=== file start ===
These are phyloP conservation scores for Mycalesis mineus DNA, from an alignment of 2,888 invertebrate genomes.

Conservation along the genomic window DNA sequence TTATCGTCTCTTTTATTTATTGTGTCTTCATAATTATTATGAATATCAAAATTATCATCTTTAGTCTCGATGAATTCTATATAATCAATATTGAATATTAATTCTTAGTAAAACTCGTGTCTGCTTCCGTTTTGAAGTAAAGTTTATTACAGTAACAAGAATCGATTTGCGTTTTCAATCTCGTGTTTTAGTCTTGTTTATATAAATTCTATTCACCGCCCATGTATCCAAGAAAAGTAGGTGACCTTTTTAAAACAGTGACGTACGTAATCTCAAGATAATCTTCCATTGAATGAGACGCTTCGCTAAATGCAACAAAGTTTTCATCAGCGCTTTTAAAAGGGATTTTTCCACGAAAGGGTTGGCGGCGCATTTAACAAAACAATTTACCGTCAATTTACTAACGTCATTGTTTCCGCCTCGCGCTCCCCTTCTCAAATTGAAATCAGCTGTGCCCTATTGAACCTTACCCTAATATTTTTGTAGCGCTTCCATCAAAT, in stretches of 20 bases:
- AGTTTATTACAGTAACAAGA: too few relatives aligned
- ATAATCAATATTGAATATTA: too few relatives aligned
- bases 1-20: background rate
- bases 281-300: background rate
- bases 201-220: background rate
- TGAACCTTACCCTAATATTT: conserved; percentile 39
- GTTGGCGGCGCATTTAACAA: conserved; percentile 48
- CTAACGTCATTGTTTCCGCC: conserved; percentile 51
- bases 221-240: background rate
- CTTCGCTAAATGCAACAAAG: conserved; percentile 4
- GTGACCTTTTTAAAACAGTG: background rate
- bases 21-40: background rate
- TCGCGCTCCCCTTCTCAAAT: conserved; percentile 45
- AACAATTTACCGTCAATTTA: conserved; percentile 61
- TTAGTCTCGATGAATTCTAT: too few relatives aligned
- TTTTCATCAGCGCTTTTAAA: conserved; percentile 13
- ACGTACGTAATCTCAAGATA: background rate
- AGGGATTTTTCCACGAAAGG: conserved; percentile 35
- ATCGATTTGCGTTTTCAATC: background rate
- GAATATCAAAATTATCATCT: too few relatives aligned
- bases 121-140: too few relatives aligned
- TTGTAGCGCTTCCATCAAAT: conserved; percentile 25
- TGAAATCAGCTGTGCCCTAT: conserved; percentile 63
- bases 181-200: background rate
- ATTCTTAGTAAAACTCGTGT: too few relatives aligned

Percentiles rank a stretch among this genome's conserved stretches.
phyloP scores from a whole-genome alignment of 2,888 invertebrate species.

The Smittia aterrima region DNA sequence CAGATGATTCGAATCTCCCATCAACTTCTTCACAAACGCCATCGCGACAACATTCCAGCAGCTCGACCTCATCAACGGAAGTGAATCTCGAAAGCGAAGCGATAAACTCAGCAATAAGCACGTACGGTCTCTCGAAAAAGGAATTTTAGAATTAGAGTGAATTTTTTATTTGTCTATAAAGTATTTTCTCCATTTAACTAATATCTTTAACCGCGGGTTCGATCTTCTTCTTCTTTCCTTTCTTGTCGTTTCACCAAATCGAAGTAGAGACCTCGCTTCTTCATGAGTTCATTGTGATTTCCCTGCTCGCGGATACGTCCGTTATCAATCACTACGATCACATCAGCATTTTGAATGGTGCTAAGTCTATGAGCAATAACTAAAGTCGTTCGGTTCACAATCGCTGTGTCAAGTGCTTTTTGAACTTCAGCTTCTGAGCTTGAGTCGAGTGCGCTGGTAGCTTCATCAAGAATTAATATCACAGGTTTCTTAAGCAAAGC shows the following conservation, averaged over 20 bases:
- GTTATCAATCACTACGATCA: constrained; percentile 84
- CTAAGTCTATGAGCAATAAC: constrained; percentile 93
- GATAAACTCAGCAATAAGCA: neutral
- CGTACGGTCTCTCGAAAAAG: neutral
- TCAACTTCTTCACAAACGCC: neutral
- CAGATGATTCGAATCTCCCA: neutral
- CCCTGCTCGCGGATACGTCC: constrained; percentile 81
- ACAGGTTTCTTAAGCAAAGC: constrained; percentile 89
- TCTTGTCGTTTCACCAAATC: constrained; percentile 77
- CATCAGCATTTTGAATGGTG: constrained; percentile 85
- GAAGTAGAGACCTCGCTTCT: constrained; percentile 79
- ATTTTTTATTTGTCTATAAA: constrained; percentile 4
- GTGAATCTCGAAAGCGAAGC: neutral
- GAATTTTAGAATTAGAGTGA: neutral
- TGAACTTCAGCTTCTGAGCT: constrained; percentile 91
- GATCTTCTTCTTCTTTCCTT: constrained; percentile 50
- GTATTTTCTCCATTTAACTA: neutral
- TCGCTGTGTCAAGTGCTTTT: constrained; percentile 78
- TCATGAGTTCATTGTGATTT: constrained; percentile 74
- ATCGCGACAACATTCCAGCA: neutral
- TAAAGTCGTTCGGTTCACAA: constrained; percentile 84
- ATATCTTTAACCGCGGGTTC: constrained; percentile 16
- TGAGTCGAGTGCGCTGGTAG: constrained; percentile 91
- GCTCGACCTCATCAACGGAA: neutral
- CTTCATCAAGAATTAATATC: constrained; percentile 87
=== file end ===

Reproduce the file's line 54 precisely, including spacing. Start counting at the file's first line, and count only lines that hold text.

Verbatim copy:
- GCTCGACCTCATCAACGGAA: neutral